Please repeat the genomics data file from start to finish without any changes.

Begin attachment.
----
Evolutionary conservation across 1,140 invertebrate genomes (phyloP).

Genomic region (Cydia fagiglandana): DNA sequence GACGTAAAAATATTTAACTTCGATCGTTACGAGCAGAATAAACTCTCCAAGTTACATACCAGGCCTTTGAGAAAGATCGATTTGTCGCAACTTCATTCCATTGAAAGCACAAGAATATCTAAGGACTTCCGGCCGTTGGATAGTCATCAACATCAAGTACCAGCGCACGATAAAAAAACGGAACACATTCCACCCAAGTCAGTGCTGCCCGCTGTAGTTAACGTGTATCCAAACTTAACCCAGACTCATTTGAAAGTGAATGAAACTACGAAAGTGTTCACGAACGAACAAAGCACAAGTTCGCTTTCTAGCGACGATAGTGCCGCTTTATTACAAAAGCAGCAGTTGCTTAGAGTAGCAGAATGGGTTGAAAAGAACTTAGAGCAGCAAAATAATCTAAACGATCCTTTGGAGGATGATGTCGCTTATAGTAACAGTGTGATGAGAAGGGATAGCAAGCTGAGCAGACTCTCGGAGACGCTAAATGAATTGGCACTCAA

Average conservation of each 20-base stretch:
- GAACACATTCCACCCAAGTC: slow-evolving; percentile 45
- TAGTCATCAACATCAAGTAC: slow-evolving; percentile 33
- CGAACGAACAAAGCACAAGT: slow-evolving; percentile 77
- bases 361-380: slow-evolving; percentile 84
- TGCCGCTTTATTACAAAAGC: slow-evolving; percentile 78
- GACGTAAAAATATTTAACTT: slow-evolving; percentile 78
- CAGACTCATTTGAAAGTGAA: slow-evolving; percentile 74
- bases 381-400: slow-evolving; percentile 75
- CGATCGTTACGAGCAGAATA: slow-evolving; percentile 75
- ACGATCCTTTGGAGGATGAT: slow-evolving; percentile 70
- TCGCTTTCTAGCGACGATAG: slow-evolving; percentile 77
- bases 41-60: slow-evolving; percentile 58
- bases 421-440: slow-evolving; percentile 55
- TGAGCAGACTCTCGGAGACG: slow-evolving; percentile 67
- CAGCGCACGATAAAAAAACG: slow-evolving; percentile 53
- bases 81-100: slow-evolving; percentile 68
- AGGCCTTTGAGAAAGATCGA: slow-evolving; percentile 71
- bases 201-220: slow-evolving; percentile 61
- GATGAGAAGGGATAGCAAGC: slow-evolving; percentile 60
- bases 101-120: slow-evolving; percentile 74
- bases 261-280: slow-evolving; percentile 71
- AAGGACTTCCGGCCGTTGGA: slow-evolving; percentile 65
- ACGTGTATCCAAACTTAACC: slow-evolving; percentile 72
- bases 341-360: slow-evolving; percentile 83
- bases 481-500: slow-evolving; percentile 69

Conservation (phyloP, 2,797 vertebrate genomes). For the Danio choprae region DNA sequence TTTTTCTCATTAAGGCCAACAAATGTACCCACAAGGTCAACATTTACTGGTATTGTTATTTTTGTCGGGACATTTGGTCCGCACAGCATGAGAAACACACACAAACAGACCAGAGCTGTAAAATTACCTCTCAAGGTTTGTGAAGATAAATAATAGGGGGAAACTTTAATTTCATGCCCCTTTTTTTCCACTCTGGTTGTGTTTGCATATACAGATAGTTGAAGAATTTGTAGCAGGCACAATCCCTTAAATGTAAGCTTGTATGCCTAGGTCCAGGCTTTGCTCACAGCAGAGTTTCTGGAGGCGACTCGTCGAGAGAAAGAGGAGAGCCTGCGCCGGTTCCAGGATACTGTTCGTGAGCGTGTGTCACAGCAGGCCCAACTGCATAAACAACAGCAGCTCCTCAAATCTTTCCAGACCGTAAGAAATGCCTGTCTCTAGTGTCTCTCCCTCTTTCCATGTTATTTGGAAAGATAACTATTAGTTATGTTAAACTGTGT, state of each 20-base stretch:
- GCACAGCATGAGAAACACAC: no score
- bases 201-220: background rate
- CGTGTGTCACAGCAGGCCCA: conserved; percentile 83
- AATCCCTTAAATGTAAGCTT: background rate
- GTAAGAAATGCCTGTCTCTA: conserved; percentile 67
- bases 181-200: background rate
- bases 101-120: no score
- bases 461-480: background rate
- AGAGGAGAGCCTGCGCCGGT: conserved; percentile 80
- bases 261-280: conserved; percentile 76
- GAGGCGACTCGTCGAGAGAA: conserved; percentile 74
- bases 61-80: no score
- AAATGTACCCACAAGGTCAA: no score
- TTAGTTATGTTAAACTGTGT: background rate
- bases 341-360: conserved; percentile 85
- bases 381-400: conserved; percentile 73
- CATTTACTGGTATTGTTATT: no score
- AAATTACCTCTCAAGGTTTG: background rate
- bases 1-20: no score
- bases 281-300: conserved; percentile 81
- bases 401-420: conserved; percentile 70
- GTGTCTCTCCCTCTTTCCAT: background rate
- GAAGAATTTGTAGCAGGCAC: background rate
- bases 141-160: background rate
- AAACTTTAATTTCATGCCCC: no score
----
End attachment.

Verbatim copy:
Evolutionary conservation across 1,140 invertebrate genomes (phyloP).

Genomic region (Cydia fagiglandana): DNA sequence GACGTAAAAATATTTAACTTCGATCGTTACGAGCAGAATAAACTCTCCAAGTTACATACCAGGCCTTTGAGAAAGATCGATTTGTCGCAACTTCATTCCATTGAAAGCACAAGAATATCTAAGGACTTCCGGCCGTTGGATAGTCATCAACATCAAGTACCAGCGCACGATAAAAAAACGGAACACATTCCACCCAAGTCAGTGCTGCCCGCTGTAGTTAACGTGTATCCAAACTTAACCCAGACTCATTTGAAAGTGAATGAAACTACGAAAGTGTTCACGAACGAACAAAGCACAAGTTCGCTTTCTAGCGACGATAGTGCCGCTTTATTACAAAAGCAGCAGTTGCTTAGAGTAGCAGAATGGGTTGAAAAGAACTTAGAGCAGCAAAATAATCTAAACGATCCTTTGGAGGATGATGTCGCTTATAGTAACAGTGTGATGAGAAGGGATAGCAAGCTGAGCAGACTCTCGGAGACGCTAAATGAATTGGCACTCAA

Average conservation of each 20-base stretch:
- GAACACATTCCACCCAAGTC: slow-evolving; percentile 45
- TAGTCATCAACATCAAGTAC: slow-evolving; percentile 33
- CGAACGAACAAAGCACAAGT: slow-evolving; percentile 77
- bases 361-380: slow-evolving; percentile 84
- TGCCGCTTTATTACAAAAGC: slow-evolving; percentile 78
- GACGTAAAAATATTTAACTT: slow-evolving; percentile 78
- CAGACTCATTTGAAAGTGAA: slow-evolving; percentile 74
- bases 381-400: slow-evolving; percentile 75
- CGATCGTTACGAGCAGAATA: slow-evolving; percentile 75
- ACGATCCTTTGGAGGATGAT: slow-evolving; percentile 70
- TCGCTTTCTAGCGACGATAG: slow-evolving; percentile 77
- bases 41-60: slow-evolving; percentile 58
- bases 421-440: slow-evolving; percentile 55
- TGAGCAGACTCTCGGAGACG: slow-evolving; percentile 67
- CAGCGCACGATAAAAAAACG: slow-evolving; percentile 53
- bases 81-100: slow-evolving; percentile 68
- AGGCCTTTGAGAAAGATCGA: slow-evolving; percentile 71
- bases 201-220: slow-evolving; percentile 61
- GATGAGAAGGGATAGCAAGC: slow-evolving; percentile 60
- bases 101-120: slow-evolving; percentile 74
- bases 261-280: slow-evolving; percentile 71
- AAGGACTTCCGGCCGTTGGA: slow-evolving; percentile 65
- ACGTGTATCCAAACTTAACC: slow-evolving; percentile 72
- bases 341-360: slow-evolving; percentile 83
- bases 481-500: slow-evolving; percentile 69

Conservation (phyloP, 2,797 vertebrate genomes). For the Danio choprae region DNA sequence TTTTTCTCATTAAGGCCAACAAATGTACCCACAAGGTCAACATTTACTGGTATTGTTATTTTTGTCGGGACATTTGGTCCGCACAGCATGAGAAACACACACAAACAGACCAGAGCTGTAAAATTACCTCTCAAGGTTTGTGAAGATAAATAATAGGGGGAAACTTTAATTTCATGCCCCTTTTTTTCCACTCTGGTTGTGTTTGCATATACAGATAGTTGAAGAATTTGTAGCAGGCACAATCCCTTAAATGTAAGCTTGTATGCCTAGGTCCAGGCTTTGCTCACAGCAGAGTTTCTGGAGGCGACTCGTCGAGAGAAAGAGGAGAGCCTGCGCCGGTTCCAGGATACTGTTCGTGAGCGTGTGTCACAGCAGGCCCAACTGCATAAACAACAGCAGCTCCTCAAATCTTTCCAGACCGTAAGAAATGCCTGTCTCTAGTGTCTCTCCCTCTTTCCATGTTATTTGGAAAGATAACTATTAGTTATGTTAAACTGTGT, state of each 20-base stretch:
- GCACAGCATGAGAAACACAC: no score
- bases 201-220: background rate
- CGTGTGTCACAGCAGGCCCA: conserved; percentile 83
- AATCCCTTAAATGTAAGCTT: background rate
- GTAAGAAATGCCTGTCTCTA: conserved; percentile 67
- bases 181-200: background rate
- bases 101-120: no score
- bases 461-480: background rate
- AGAGGAGAGCCTGCGCCGGT: conserved; percentile 80
- bases 261-280: conserved; percentile 76
- GAGGCGACTCGTCGAGAGAA: conserved; percentile 74
- bases 61-80: no score
- AAATGTACCCACAAGGTCAA: no score
- TTAGTTATGTTAAACTGTGT: background rate
- bases 341-360: conserved; percentile 85
- bases 381-400: conserved; percentile 73
- CATTTACTGGTATTGTTATT: no score
- AAATTACCTCTCAAGGTTTG: background rate
- bases 1-20: no score
- bases 281-300: conserved; percentile 81
- bases 401-420: conserved; percentile 70
- GTGTCTCTCCCTCTTTCCAT: background rate
- GAAGAATTTGTAGCAGGCAC: background rate
- bases 141-160: background rate
- AAACTTTAATTTCATGCCCC: no score